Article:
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PTH-071 The changing face of surgery for ulcerative colitis: analysis of 10 years of colectomy data
  1. R Ratnakumaran1,2,
  2. N Scott1,
  3. AC Ford1,2,
  4. PJ Hamlin1
  1. 1Leeds Teaching Hospitals
  2. 2University of Leeds, Leeds, UK


Introduction One in four patients with ulcerative colitis (UC) may require surgery, but this figure is probably declining following NICE approval of biologics for acute severe (2008) and moderate (2015) UC. The IBD service standards (2009) advocate laparoscopic surgery where possible and advise auditing surgical outcomes. A retrospective audit of colectomy for UC in Leeds over the decade 2005–2015 was performed.

Method Patients undergoing colectomy were identified from histology databases. Data on timing (elective, urgent (during admission with acute severe UC), or emergency (within 48 hours of admission for acute severe UC)), indication, and nature of the index procedure, grade of operator, surgical approach used, prior biologics, and complication rates were collected. Results for 2005–2009 were compared with 2010–2015 using a Chi2 test.

Results 178 colectomies were performed between 2005 and 2015. 99 (55.6%) were elective (76 (76.8%) for failed medical therapy, 22 (22.2%) for dysplasia). 61 (34.3%) were urgent and 18 (10.1%) were emergency cases. Overall, 81 (47%) colectomies were performed laparoscopically (64 (68%) of elective cases vs. 17 (22%) of urgent/emergency cases (p<0.0001)). When comparing 2005–2009 with 2010–2015 there was a reduction in number of colectomies performed (98 vs. 80). Over the two time periods, rates of laparoscopic surgery increased from 42% to 53% (p=0.16). Number of elective colectomies fell from 63 to 36 over the decade, although those done laparoscopically increased (57% vs. 78% (p=0.04)). Urgent/emergency operations rose from 35 to 44 cases (36% v 55% (p=0.01)). Only 6 (9.5%) out of 63 elective colectomies between 2005–2009 had received biologics, compared with 14 (38.9%) out of 36 in 2010–2015 (p=0.0005). However, there was no difference in the use of rescue therapy in urgent cases between these time periods, reflecting our use of ciclosporin pre-biologics. The overall mortality rate was 4.5% (8 of 178), but was lowest for elective surgery (1.0% (1 of 99) vs. 6.6% (4 of 61) for urgent and 16.7% (3 of 18) for emergency cases (p=0.008)). 30 day mortality (3% v 6%, p=0.3), infection (11% vs. 17.5%, p=0.23), and venous thromboembolism (1% both groups) rates were unchanged between the two eras. The surgical approach did not influence early post-operative complications. However, length of stay was significantly lower following laparoscopic surgery (15.7 vs. 23 days, p=0.002).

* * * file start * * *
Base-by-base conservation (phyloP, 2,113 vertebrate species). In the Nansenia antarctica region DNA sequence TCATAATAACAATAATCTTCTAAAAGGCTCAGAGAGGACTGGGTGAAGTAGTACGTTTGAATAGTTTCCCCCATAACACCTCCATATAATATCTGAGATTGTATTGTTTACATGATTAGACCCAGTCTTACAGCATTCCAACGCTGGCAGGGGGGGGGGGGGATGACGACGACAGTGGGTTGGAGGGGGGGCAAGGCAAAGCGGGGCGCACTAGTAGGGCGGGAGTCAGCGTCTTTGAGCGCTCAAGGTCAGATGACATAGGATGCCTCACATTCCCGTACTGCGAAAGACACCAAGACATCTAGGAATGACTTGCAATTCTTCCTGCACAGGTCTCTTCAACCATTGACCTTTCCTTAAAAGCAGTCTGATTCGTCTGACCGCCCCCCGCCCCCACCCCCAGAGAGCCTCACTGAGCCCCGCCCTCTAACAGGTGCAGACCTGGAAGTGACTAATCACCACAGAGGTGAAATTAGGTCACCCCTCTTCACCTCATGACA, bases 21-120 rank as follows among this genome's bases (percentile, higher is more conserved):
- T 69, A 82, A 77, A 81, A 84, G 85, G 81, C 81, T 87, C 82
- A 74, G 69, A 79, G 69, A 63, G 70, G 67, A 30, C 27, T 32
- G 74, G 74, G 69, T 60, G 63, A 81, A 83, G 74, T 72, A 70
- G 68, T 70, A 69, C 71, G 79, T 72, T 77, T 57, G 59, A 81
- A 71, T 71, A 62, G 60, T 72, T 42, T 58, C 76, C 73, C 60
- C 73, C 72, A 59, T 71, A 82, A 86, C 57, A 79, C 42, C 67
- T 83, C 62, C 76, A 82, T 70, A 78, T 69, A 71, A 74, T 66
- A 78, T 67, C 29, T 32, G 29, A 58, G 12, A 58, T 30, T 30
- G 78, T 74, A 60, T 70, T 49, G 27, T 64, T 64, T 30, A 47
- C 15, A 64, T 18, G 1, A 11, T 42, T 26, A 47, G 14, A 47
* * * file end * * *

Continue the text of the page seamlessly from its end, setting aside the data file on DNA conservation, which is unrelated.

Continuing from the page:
Conclusion Fewer elective colectomies are being performed for UC, possibly attributed to increased biologic use. A greater proportion are done laparoscopically, with shorter lengths of stay. However, a significant greater proportion of patients are requiring urgent/emergency surgery, where mortality is higher.

Disclosure of Interest None Declared

  • Inflammatory Bowel Disease
  • surgery
  • Ulcerative colitis

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